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Wishes To His (Supposed) Mistress Analysis

Author: Poetry of Richard Crashaw Type: Poetry Views: 371

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Whoe'er she be,

That not impossible she

That shall command my heart and me;Where'er she lie,

Locked up from mortal eye

In shady leaves of destiny:Till that ripe birth

Of studied fate stand forth,

And teach her fair steps to our earth;Till that divine

Idea take a shrine

Of crystal flesh, through which to shine:Meet you her, my wishes,

Bespeak her to my blisses,

And be ye called my absent kisses.I wish her beauty,

That owes not all its duty

To gaudy tire, or glist'ring shoe-tie;Something more than

Taffata or tissue can,

Or rampant feather, or rich fan;More than the spoil

Of shop, or silkworm's toil,

Or a bought blush, or a set smile.A face that's best

By its own beauty drest,

And can alone commend the rest:A face made up

Out of no other shop

Than what nature's white hand sets ope.A cheek where youth

And blood with pen of truth

Write what the reader sweetly ru'th.A cheek where grows

More than a morning rose,

Which to no box his being owes.Lips, where all day

A lovers kiss may play,

Yet carry nothing thence away.Looks that oppress

Their richest tires, but dress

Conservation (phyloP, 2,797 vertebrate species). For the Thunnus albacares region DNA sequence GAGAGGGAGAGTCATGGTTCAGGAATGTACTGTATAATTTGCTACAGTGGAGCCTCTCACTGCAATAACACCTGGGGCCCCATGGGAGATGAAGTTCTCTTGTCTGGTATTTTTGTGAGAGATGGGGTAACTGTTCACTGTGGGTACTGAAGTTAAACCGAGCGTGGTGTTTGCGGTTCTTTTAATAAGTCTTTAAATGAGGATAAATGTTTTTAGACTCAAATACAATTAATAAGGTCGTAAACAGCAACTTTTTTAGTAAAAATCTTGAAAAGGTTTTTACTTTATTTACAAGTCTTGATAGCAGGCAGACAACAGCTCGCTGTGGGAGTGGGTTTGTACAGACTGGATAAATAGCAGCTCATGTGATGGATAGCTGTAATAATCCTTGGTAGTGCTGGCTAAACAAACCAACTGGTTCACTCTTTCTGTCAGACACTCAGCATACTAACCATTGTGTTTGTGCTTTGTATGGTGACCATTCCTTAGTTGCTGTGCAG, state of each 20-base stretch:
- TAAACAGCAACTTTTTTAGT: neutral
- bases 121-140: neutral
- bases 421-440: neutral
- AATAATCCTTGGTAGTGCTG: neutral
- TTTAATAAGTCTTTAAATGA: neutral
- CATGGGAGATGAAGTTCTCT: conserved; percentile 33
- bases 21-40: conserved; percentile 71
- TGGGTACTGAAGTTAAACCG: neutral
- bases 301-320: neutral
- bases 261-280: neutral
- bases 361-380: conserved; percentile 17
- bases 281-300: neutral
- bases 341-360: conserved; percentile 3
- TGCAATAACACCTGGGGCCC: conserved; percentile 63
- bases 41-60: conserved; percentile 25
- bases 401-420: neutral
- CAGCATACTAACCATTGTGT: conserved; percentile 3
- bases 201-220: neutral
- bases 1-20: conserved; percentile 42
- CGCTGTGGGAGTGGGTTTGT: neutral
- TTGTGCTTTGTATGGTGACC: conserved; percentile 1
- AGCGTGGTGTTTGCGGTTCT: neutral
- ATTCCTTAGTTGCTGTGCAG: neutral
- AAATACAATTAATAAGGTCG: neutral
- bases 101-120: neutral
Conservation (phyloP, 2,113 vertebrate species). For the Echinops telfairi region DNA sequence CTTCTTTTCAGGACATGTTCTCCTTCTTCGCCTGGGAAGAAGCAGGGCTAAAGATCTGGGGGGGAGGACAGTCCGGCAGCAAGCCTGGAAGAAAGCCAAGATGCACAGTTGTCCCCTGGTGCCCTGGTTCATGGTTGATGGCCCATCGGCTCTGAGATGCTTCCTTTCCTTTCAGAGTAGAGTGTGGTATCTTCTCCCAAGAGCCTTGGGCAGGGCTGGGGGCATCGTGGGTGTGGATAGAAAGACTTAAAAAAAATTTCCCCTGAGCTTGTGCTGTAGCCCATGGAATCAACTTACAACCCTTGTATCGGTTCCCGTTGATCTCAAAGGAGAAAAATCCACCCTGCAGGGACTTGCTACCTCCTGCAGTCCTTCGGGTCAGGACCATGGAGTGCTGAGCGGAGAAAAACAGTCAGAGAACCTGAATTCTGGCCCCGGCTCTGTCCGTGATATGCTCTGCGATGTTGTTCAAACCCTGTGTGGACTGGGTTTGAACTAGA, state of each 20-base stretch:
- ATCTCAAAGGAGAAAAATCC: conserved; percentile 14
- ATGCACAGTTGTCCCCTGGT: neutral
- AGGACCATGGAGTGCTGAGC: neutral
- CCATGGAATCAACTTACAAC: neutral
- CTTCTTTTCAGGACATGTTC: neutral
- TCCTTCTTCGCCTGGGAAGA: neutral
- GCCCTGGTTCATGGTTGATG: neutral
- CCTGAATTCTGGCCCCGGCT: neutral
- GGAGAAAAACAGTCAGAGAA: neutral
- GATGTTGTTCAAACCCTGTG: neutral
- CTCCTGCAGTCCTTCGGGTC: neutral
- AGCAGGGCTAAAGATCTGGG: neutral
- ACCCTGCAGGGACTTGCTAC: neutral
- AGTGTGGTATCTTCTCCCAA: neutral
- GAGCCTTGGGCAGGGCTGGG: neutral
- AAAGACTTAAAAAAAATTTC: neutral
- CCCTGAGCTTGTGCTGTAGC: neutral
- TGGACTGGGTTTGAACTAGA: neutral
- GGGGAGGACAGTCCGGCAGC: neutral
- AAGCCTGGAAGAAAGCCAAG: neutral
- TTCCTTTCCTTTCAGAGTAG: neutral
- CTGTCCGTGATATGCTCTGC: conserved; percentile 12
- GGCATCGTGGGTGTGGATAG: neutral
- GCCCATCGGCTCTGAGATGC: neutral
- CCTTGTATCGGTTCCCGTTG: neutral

And clothe their simplest nakedness.Eyes, that displaces

The neighbour diamond, and outfaces

That sunshine by their own sweet graces.Tresses, that wear

Jewels, but to declare

How much themselves more precious are;Whose native ray

Can tame the wanton day

Of gems that in their bright shades play.Each ruby there,

Or pearl that dare appear,

Be its own blush, be its own tear.A well-tamed heart,

For whose more noble smart

Love may be long choosing a dart.Eyes, that bestow

Full quivers on Love's bow,

Yet pay less arrows than they owe.Smiles, that can warm

The blood, yet teach a charm,

That chastity shall take no harm.Blushes, that bin

The burnish of no sin,

Nor flames of aught too hot within.Joyes, that confess

Virtue their mistress,

And have no other head to dress.Fears, fond and flight

As the coy bride's when night

First does the longing lover right.Tears, quickly fled

And vain as those are shed

For a dying maidenhead.Days, that need borrow

No part of their good morrow

From a forspent night of sorrow.Days, that, in spite

Of darkness, by the light

Of a clear mind are day all night.Nights, sweet as they,

Made short by lovers' play,

Yet long by th' absence of the day.Life, that dares send

A challenge to its end,

And when it comes say Welcome Friend.Sydneian showers

Of sweet discourse, whose powers

Can crown old winter's head with flowers.Soft silken hours,

Open suns, shady bowers

'Bove all; nothing within that lours.Whate'er delight

Can make day's forehead bright,

Or give down to the wings of night.In her whole frame

Have nature all the name,

Art and ornament the shame.Her flattery

Picture and poesy,

Her counsel her own virtue be.I wish her store

Of worth may leave her poor

Of wishes; and I wish-no more.Now, if Time knows

That Her, whose radiant brows

Weave them a garland of my vows;Her, whose just bays

My future hopes can raise,

A trophy to her present praise;Her, that dares be

What these lines wish to see:

I seek no further, it is she.'Tis she, and here

Lo! I unclothe and clear

My wishes' cloudy character.May she enjoy it,

Whose merit dare apply it,

But modesty dares still deny it!Such worth as this is

Shall fix my flying wishes,

And determine them to kisses.Let her full glory,

My fancies, fly before ye;

Be ye my fictions, but her story.


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